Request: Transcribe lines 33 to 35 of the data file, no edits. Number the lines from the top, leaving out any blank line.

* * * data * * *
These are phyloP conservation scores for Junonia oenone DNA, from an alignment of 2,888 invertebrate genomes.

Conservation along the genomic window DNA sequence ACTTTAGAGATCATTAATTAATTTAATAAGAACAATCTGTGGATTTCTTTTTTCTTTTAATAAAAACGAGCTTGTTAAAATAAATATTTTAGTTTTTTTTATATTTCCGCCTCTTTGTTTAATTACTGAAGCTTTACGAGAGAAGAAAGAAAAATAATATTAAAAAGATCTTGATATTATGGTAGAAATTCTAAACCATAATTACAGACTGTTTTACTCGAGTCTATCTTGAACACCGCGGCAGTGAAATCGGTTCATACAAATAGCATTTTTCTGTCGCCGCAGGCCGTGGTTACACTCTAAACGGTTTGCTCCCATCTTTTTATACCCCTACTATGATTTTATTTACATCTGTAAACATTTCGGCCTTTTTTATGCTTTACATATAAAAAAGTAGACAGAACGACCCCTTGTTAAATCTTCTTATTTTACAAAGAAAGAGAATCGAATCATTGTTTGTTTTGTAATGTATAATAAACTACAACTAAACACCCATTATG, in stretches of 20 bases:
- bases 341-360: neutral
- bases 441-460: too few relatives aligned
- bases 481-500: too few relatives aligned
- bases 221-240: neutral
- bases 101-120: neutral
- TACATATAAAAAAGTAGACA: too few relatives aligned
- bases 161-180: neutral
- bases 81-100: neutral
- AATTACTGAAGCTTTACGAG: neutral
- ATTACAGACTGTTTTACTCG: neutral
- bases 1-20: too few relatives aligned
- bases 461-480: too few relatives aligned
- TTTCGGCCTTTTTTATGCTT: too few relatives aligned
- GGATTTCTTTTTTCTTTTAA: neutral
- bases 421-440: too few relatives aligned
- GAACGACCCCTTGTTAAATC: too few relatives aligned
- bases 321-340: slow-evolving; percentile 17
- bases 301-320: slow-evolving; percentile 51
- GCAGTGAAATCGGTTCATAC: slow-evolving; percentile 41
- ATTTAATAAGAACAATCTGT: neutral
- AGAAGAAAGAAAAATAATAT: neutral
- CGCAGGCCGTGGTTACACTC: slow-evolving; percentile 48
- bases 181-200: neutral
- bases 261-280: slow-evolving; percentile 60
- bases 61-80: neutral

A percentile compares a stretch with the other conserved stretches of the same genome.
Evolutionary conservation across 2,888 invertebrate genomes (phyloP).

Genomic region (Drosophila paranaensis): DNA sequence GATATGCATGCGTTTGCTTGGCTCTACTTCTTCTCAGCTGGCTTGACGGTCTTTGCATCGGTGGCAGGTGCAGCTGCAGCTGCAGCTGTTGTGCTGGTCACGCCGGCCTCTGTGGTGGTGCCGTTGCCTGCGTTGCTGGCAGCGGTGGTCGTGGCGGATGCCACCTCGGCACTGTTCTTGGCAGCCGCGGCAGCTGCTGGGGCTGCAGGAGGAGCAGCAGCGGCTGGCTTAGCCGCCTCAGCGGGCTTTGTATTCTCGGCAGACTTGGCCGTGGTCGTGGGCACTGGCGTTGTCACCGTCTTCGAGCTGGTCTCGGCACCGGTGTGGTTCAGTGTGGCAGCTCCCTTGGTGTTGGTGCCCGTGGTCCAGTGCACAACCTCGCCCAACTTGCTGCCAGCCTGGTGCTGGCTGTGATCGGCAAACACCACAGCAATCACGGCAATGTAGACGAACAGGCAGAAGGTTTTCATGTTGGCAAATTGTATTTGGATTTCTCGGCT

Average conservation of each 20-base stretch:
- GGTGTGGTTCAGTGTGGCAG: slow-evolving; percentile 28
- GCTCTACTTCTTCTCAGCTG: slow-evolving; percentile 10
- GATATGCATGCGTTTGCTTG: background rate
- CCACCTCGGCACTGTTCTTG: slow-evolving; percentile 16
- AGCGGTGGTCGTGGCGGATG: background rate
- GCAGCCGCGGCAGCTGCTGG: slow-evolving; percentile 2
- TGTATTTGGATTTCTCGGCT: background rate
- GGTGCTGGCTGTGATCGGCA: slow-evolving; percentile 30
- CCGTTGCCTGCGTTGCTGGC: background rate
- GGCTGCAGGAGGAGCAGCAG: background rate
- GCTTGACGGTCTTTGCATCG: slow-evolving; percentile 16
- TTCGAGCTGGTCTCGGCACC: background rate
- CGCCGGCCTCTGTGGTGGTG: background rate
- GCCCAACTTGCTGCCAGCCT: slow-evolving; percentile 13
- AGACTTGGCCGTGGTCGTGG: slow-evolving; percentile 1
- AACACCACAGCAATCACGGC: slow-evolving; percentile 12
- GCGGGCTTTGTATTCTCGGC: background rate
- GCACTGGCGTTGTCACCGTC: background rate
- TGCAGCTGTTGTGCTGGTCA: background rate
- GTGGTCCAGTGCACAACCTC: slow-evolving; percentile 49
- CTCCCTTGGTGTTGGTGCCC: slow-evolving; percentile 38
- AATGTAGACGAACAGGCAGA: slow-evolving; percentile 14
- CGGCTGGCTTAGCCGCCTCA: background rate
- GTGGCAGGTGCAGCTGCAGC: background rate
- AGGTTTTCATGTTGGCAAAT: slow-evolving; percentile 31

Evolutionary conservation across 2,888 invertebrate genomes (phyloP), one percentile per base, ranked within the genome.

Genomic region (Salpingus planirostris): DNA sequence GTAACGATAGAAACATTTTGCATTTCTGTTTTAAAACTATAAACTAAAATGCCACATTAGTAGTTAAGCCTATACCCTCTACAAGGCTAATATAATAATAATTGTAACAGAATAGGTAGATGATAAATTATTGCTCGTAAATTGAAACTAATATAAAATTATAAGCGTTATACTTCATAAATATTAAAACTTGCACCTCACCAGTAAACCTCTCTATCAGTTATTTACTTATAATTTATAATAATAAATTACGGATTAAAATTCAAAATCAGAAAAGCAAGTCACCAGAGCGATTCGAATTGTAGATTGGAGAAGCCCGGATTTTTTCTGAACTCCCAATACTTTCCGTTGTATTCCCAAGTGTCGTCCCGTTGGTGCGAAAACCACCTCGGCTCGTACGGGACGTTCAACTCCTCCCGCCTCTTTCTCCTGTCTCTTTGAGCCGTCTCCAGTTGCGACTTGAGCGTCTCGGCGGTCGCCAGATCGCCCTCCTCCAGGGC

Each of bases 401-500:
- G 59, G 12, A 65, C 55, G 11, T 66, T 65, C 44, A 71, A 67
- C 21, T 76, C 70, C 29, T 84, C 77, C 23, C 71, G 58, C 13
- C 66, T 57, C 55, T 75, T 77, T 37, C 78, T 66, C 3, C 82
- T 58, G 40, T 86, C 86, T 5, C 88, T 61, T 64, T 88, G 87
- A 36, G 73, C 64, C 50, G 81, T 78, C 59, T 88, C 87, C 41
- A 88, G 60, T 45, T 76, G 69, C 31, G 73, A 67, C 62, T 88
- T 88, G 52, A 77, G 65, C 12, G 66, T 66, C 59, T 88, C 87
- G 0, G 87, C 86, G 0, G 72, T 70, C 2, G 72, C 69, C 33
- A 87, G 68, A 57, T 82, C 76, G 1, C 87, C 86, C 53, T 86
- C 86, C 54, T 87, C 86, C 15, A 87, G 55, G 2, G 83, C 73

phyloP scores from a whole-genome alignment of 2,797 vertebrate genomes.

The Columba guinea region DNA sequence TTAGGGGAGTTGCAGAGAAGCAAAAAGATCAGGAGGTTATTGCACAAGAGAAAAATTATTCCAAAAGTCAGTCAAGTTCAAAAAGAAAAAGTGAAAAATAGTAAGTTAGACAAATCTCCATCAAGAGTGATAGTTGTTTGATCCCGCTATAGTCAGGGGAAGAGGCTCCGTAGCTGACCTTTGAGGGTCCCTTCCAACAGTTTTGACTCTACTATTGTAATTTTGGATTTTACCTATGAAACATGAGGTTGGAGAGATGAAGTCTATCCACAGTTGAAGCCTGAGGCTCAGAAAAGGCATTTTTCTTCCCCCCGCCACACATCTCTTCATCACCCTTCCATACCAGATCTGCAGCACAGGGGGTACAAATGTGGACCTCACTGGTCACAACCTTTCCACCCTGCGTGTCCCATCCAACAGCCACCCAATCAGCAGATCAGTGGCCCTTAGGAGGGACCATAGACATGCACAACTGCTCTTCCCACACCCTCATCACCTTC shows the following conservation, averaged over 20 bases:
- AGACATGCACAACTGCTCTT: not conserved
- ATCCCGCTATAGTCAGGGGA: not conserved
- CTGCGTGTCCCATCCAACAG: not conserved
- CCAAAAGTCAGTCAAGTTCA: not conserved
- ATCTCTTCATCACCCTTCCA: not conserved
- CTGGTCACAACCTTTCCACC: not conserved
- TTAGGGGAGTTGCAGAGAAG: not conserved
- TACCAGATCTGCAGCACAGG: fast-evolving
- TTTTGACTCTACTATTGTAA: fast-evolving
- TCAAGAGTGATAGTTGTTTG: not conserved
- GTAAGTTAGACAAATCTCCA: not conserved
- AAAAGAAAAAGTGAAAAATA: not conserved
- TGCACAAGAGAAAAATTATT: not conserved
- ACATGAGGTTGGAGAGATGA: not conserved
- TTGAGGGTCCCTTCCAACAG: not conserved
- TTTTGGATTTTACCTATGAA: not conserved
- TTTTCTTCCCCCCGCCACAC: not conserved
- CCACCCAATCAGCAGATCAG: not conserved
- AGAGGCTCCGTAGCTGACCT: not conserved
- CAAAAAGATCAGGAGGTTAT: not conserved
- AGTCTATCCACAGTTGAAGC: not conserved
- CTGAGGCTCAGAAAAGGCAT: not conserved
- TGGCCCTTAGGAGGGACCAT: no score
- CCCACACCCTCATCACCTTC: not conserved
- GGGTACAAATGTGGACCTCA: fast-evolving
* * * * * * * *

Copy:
- GCTCTACTTCTTCTCAGCTG: slow-evolving; percentile 10
- GATATGCATGCGTTTGCTTG: background rate
- CCACCTCGGCACTGTTCTTG: slow-evolving; percentile 16